"One New Beginning"

November 8, 2008
By Tasnuva shabnoor, Lawndale, CA

In a mixture of different races, religions, sexes, and life, culture is truly visible. To me, adapting to a new environment and blending in, has become second nature. My world consists of hundreds of people with no resemblance of my ethnicity or religion and it also consists of adventure, culture, and learning from experiences. My experience of moving to a different country has “confined” me to live a dual life now. Outside of my apartment everyday I see people with western clothes, liberal lifestyle, and food from various cultures. But the moment I enter my apartment, the whole world changes. It is as if I have walked into a distinct realm, alienated from the society outside. The smell of rice and “torkari”, and the sound of a different language and the clothes of a different country become a part of me. The culture I have grown up with has become engraved in me and yet I tend to change myself when I go outside. It is not the fact that I am ashamed to reveal my culture, but I feel more like myself when I camouflage into being someone else for a while. This is where my tendency to look for adventure comes in. I have adventured my way through seventeen years of my life and the more I risk my stakes, the more I am inclined to do it again. Whether I win or I lose I know everything happens for a reason so I like to take a chance whenever the situation presents itself. Living a dual life for seven years I have learned to appreciate different cultures along the way and have developed a proclivity towards learning about poverty, relationships in different cultures, and just learning about interactions between people. Thus my adventurous side tells me to travel to different countries and provoke change not just superficially but “within” individuals. Growing up having to learn independently by trial and error, I am also interested in science and technology. Working with computers does frustrate me occasionally but often I find myself apt for solving technical problems. In my “confined” world I feel that I am restricted from exploring beyond my “neighborhood”, and that feeling provokes me to take a risk at life and explore the unknown parts of the world that are indistinct from me.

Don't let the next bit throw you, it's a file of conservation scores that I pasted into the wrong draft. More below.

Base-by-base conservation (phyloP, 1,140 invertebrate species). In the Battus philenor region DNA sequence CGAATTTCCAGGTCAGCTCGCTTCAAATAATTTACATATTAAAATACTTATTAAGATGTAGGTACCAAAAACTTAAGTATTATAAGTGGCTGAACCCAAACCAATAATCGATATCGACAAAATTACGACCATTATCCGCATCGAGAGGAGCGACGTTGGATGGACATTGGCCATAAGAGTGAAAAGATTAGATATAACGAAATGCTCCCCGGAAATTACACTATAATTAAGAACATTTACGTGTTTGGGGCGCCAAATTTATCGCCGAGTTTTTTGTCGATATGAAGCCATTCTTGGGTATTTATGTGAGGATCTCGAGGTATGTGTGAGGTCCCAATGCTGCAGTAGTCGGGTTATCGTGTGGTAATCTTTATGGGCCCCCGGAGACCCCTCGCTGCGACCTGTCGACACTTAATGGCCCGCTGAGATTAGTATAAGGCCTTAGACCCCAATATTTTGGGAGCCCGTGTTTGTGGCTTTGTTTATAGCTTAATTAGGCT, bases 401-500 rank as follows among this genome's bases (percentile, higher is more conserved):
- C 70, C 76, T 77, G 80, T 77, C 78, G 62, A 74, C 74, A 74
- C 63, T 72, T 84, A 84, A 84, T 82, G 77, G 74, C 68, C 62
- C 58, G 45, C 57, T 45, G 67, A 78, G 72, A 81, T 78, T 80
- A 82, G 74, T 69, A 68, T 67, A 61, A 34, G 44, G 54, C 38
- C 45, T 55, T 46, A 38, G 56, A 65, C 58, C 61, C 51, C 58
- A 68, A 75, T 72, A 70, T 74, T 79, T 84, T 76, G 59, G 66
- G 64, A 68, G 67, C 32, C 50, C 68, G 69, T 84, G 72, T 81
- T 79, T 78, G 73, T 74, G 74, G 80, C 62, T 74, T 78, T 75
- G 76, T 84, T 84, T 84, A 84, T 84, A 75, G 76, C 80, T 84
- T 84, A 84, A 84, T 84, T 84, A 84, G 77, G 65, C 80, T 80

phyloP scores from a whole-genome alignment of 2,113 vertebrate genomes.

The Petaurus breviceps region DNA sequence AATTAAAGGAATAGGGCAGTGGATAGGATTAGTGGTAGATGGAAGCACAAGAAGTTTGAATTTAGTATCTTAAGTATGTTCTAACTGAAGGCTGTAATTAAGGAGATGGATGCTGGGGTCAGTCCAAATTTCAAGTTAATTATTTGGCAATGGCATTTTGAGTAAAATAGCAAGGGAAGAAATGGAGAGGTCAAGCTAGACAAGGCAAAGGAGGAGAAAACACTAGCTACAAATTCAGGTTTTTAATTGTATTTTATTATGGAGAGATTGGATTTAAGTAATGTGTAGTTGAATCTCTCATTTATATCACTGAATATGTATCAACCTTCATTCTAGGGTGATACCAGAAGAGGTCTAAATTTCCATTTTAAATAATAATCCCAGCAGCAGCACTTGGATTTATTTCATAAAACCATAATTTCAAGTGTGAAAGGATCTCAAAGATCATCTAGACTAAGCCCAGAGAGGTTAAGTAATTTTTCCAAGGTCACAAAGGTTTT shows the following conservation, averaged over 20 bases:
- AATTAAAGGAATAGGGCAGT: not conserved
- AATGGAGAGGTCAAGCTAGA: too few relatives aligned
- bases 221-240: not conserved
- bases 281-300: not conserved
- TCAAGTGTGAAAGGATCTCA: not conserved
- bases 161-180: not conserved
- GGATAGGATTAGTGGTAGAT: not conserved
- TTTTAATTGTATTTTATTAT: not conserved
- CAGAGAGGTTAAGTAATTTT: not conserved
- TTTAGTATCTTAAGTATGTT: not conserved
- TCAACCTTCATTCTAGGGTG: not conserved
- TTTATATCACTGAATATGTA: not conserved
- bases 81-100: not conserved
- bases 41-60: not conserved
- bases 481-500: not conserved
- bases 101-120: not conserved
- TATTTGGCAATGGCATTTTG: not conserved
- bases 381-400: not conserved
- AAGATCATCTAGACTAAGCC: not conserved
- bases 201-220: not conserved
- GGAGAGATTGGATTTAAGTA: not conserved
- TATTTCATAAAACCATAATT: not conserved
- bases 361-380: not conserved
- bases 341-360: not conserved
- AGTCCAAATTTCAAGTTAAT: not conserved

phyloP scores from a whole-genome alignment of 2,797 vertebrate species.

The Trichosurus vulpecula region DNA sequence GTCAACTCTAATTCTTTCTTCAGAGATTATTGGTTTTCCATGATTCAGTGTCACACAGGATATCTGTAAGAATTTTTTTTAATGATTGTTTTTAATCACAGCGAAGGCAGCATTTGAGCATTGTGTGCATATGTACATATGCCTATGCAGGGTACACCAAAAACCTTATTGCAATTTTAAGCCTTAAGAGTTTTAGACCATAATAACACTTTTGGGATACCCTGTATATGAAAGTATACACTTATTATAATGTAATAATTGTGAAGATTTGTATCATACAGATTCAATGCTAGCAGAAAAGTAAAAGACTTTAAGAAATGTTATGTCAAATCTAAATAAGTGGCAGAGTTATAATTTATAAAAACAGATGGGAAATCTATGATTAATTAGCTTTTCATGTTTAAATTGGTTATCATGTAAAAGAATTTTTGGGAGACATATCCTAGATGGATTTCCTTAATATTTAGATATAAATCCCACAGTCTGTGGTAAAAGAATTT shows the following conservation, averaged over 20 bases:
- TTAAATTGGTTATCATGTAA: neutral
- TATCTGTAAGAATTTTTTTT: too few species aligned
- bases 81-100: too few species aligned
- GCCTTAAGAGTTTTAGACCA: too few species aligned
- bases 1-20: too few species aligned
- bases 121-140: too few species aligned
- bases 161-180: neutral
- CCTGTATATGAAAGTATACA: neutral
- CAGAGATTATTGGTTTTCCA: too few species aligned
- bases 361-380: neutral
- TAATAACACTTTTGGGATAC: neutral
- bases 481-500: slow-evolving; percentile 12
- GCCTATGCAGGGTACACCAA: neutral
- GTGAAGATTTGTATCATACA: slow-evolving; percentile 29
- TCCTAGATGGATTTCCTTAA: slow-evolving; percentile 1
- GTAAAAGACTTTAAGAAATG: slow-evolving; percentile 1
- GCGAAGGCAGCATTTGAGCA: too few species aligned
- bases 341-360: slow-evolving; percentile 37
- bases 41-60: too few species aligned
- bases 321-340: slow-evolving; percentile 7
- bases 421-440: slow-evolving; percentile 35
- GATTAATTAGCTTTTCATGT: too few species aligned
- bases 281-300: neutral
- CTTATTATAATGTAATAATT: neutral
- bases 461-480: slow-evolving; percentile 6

At one stop I got out of the truck, tired and dehydrated from the scorching heat and found myself in the midst of different people; some were hungry, some jaded, and some hopeless. I remembered just a day ago when I was at my grandma’s house, thinking of going back to America to get out of the mundane summer. But now I was at a place where there was no trace of technology, no clean streets, nor any trace of security; it was only the outburst of starving and helpless people who wanted a roof above their head and food to fill their empty stomachs. My impression was confusing; I couldn’t speak but stare at the small plastic wrapped homes near the edge of the lake and the swarming people around the homes. I thought to myself that the decision my uncle and my dad made had a grave significance; it wasn’t just about providing food to these hungry people but it was about making a small difference in their life by providing a hand to them when they needed it the most. My thoughts about the boring visit to Bangladesh had changed the moment I got out of the truck to see the poverty stricken villagers. I had found the adventure and satisfaction I was looking for; I had found the inspiration and motivation I needed to fulfill my goals. I later found out that the people in this area had been hungry since the day of the flood. It was an isolated area where no one came up to provide help. Fortunately, after wondering around in our trucks for hours we had found people who needed the food most. That day when a lady ran to me and told me “God bless you”, I was elated. I cannot describe in words the sense of excitement that had trickled up my veins; I felt like I had conquered the world. My adventure to this place was unknown to me, if I had not taken the chance to go to the trip I would not be where I am today. This experience is a significant part of my goals and dreams today. I am proud to be a part of the “team” who made a small difference in another part of the world. I am thankful to my munificent uncle and dad who made this adventure possible. After I came back from Bangladesh, I was inspired to get involved in my community more than I had before. Thus, I have joined various clubs like, Peer Mediation, MSO (Muslim Student Organization), JSA, Academic Decathlon, and I am an active volunteer in Billy Mitchell, UCLA Medical Center, and I collaborate with two of my friends to teach an art class in Anderson Elementary. My increase in involvement in my society has impacted my life tremendously. I take these activities as a challenge and a time to make a difference in my own society. The person I am today is truly the product of my experiences and involvement in society. On a larger scale, my greatest dream is to be able to impact the lives of the people around the world who are a victim of "life". To fulfill this dream I want to give my best at everything I do and hope for the best to come.

Similar Articles


This article has 0 comments.

Swoon Reads

Aspiring Writer? Take Our Online Course!